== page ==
MYRF-Related Cardiac Urogenital Syndrome

In: GeneReviews® [Internet]. Seattle (WA): University of Washington, Seattle; 1993.


Clinical characteristics: MYRF-related cardiac urogenital syndrome (MYRF-CUGS) is primarily characterized by anomalies of the internal and external genitalia, congenital heart defects, and eye anomalies. 46,XY individuals can have a range of anomalies of the genitalia, from isolated unilateral cryptorchidism to ambiguous genitalia to typical-appearing female genitalia. 46,XX individuals can have atypical internal genitalia including absent uterus, absent fallopian tubes, small or absent ovaries, absent vagina, or blind-ending vagina. A number of congenital heart defects have been described, with scimitar syndrome being the most common. Eye issues, present in a vast majority of affected individuals, include high hyperopia and nanophthalmos (an ocular malformation featuring short axial length due to small anterior and posterior segments with thickened choroid and sclera and normal lens volume). Because of the common nature of the eye anomalies, it has been suggested that this condition may be more accurately referred to as "MYRF-related ocular cardiac urogenital syndrome." Other features of the condition include a broad range of developmental delay /intellectual disability (DD/ID), from typical development and cognition to severe DD/ID; pulmonary abnormalities and diaphragmatic issues (congenital diaphragmatic hernia / diaphragmatic eventration); intestinal malrotation; and mild growth and feeding problems.

Diagnosis/testing: The diagnosis of MYRF-CUGS is established in a proband with suggestive findings and a heterozygous pathogenic (or likely pathogenic) variant in MYRF identified by molecular genetic testing.

Management: Treatment of manifestations: Standard treatment for differences of sex development (DSD) conditions, including hormone therapy, psychosocial support, gender identity assessment, and surgical intervention (e.g., orchidopexy and/or hypospadias repair); thyroid replacement therapy for hypothyroidism; standard treatment of refractive error, nanophthalmos, DD/ID, congenital heart defects, diaphragmatic defects, pulmonary hypoplasia, intestinal malrotation, splenic anomalies, and renal anomalies.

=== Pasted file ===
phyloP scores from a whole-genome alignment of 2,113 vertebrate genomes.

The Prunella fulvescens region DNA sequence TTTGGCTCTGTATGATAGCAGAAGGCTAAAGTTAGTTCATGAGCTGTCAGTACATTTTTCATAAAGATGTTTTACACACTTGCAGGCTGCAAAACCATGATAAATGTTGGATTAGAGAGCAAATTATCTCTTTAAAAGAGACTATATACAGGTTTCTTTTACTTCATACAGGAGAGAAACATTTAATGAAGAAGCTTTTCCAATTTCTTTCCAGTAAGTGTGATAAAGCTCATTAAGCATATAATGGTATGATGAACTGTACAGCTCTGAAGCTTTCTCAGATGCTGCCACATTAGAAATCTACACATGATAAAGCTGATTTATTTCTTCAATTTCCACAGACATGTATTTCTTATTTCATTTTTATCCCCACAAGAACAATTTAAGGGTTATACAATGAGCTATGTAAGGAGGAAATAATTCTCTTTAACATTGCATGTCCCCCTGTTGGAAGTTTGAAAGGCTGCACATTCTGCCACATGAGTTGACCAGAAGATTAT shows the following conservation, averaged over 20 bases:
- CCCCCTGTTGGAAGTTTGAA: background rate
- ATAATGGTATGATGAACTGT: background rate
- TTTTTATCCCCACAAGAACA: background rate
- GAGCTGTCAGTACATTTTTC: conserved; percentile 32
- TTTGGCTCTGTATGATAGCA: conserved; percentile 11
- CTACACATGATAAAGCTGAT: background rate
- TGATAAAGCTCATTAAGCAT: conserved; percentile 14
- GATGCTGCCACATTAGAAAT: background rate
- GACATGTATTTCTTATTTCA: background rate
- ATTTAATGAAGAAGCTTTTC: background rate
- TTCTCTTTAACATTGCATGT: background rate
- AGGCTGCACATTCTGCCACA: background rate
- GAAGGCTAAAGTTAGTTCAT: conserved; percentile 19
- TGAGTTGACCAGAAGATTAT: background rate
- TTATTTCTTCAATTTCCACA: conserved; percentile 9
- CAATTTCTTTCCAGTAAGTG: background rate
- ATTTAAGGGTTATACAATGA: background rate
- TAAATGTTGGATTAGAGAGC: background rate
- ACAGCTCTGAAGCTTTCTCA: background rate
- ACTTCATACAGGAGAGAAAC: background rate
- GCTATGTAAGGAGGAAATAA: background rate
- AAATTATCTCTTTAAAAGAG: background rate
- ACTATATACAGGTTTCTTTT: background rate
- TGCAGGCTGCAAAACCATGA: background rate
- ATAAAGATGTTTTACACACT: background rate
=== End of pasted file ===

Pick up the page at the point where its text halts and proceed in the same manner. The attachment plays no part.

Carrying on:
Surveillance: Measurement of growth parameters, assessment of developmental progress and educational needs, and monitoring for respiratory insufficiency at each visit; at least annual ophthalmic evaluations; monitoring for onset and progression of puberty at each visit from around age seven years until puberty is complete; assessment of mood, libido, energy, erectile function, acne, breast tenderness, and presence or progression of gynecomastia at each visit in undervirilized 46,XY adolescents and adults; DXA scan in individuals with DSD every three to five years after puberty, or annually if osteopenia is identified. For those on testosterone replacement therapy, measurement of serum testosterone levels at three-month intervals to help establish an optimal dose with subsequent annual measurements; measurement of hematocrit, prostate-specific antigen level, and digital rectal exam three, six, and 12 months after initiation of testosterone therapy and then annually; lipid profile and liver function tests annually.

Agents/circumstances to avoid: Hormone replacement therapy in those with hormone-responsive cancers; oral androgens (e.g., methyltestosterone or fluoxymesterone) for long-term therapy due to liver toxicity.

Genetic counseling: MYRF-CUGS is inherited in an autosomal dominant manner. Many affected individuals reported to date have the disorder as the result of a de novo MYRF pathogenic variant. Each child of an individual with MYRF-CUGS has a 50% chance of inheriting the MYRF pathogenic variant. Manifestations within a family are highly variable, and offspring may have significantly more or fewer manifestations than the proband. Once the MYRF pathogenic variant has been identified in an affected family member, prenatal and preimplantation genetic testing are possible.

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